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dc.contributor.authorPrice, Allison A.  Concept link
dc.contributor.authorJackson, Matthew G.  Concept link
dc.contributor.authorBlichert-Toft, Janne  Concept link
dc.contributor.authorKurz, Mark D.  Concept link
dc.contributor.authorGill, James B.  Concept link
dc.contributor.authorBlusztajn, Jerzy S.  Concept link
dc.contributor.authorJenner, Frances  Concept link
dc.contributor.authorBrens, Raul  Concept link
dc.contributor.authorArculus, Richard J.  Concept link
dc.date.accessioned2017-05-11T19:29:43Z
dc.date.available2017-09-17T08:37:32Z
dc.date.issued2017-03-17
dc.identifier.citationGeochemistry, Geophysics, Geosystems 18 (2017): 1013–1042en_US
dc.identifier.urihttps://hdl.handle.net/1912/8979
dc.descriptionAuthor Posting. © American Geophysical Union, 2017. This article is posted here by permission of American Geophysical Union for personal use, not for redistribution. The definitive version was published in Geochemistry, Geophysics, Geosystems 18 (2017): 1013–1042, doi:10.1002/2016GC006651.en_US
dc.description.abstractWe present new Sr-Nd-Pb-Hf-He isotopic data for 65 volcanic samples from the northern Lau and North Fiji Basins. This includes 47 lavas obtained from 40 dredge sites spanning an east-west transect across the Lau and North Fiji basins, 10 ocean island basalt (OIB)-type lavas collected from seven Fijian islands, and eight OIB lavas sampled on Rotuma. For the first time, we are able to map clear north-south and east-west geochemical gradients in 87Sr/86Sr across the northern Lau and North Fiji Basins: lavas with the most geochemically enriched radiogenic isotopic signatures are located in the northeast Lau Basin, while signatures of geochemical enrichment are diminished to the south and west away from the Samoan hot spot. Based on these geochemical patterns and plate reconstructions of the region, these observations are best explained by the addition of Samoa, Rurutu, and Rarotonga hot spot material over the past 4 Ma. We suggest that underplated Samoan material has been advected into the Lau Basin over the past ∼4 Ma. As the slab migrated west (and toward the Samoan plume) via rollback over time, younger and hotter (and therefore less viscous) underplated Samoan plume material was entrained. Thus, entrainment efficiency of underplated plume material was enhanced, and Samoan plume signatures in the Lau Basin became stronger as the trench approached the Samoan hot spot. The addition of subducted volcanoes from the Cook-Austral Volcanic Lineament first from the Rarotonga hot spot, then followed by the Rurutu hot spot, contributes to the extreme geochemical signatures observed in the northeast Lau Basin.en_US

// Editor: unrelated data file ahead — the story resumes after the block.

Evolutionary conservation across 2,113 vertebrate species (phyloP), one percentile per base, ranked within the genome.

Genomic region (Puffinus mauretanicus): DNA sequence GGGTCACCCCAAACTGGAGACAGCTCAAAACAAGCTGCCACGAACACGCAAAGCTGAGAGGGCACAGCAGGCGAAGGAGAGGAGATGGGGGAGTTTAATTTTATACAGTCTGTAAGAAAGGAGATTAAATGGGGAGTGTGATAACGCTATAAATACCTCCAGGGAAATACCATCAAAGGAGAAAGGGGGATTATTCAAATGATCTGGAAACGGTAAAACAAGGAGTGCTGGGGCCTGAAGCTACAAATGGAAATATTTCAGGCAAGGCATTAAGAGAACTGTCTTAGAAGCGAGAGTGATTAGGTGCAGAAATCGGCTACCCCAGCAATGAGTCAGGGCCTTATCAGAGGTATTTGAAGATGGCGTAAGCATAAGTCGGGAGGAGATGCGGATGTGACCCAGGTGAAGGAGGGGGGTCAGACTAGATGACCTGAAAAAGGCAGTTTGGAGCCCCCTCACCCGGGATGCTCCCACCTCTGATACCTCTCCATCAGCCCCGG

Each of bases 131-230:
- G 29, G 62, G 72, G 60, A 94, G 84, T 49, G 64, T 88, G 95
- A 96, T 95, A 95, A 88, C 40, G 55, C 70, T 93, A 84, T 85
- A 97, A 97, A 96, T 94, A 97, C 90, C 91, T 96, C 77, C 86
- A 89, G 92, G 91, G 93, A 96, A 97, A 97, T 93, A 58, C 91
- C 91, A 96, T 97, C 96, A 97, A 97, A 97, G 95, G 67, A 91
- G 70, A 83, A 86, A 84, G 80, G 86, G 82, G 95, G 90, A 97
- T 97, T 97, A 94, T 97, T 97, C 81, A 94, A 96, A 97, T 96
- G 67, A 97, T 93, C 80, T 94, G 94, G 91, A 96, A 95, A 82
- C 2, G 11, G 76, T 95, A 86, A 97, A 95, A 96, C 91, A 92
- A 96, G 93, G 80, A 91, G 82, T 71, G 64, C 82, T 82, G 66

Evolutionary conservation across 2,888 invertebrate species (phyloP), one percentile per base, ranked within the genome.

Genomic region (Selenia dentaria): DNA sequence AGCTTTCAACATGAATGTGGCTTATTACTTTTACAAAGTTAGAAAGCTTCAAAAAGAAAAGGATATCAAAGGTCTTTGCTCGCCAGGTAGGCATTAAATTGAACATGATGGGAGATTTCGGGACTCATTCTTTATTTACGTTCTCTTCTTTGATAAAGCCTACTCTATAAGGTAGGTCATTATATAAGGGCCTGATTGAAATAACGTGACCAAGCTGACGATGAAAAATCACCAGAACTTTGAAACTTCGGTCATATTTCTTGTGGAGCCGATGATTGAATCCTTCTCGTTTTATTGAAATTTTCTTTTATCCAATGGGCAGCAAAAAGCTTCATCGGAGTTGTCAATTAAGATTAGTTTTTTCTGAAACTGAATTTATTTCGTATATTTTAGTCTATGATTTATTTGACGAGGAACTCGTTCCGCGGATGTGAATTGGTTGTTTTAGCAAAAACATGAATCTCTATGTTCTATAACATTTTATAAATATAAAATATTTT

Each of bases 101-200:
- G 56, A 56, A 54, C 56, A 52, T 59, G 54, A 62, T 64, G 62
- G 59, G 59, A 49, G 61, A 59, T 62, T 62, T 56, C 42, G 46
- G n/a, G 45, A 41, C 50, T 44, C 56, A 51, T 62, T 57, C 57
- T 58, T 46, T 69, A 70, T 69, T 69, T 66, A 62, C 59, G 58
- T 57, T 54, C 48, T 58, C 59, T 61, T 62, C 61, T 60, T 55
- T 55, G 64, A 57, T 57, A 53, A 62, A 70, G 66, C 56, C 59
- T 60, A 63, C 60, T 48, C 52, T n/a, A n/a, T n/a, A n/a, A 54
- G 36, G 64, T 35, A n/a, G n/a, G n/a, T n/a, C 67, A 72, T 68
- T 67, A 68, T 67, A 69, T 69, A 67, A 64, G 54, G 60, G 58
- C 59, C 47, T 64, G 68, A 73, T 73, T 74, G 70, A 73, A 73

dc.description.sponsorshipNSF Grant Number: EAR-1624840, EAR-1348082, and EAR-1347377; French Agence Nationale de la Recherche Grant Number: ANR-10-BLAN-0603en_US
dc.language.isoen_USen_US
dc.publisherJohn Wiley & Sonsen_US
dc.relation.urihttps://doi.org/10.1002/2016GC006651
dc.subjectLau Basinen_US
dc.subjectGeochemistryen_US
dc.subjectSamoaen_US
dc.subjectNorth Fiji Basinen_US
dc.subjectHot spoten_US
dc.subjectCook-Australen_US
dc.titleGeodynamic implications for zonal and meridional isotopic patterns across the northern Lau and North Fiji Basinsen_US
dc.typeArticleen_US
dc.description.embargo2017-09-17en_US
dc.identifier.doi10.1002/2016GC006651


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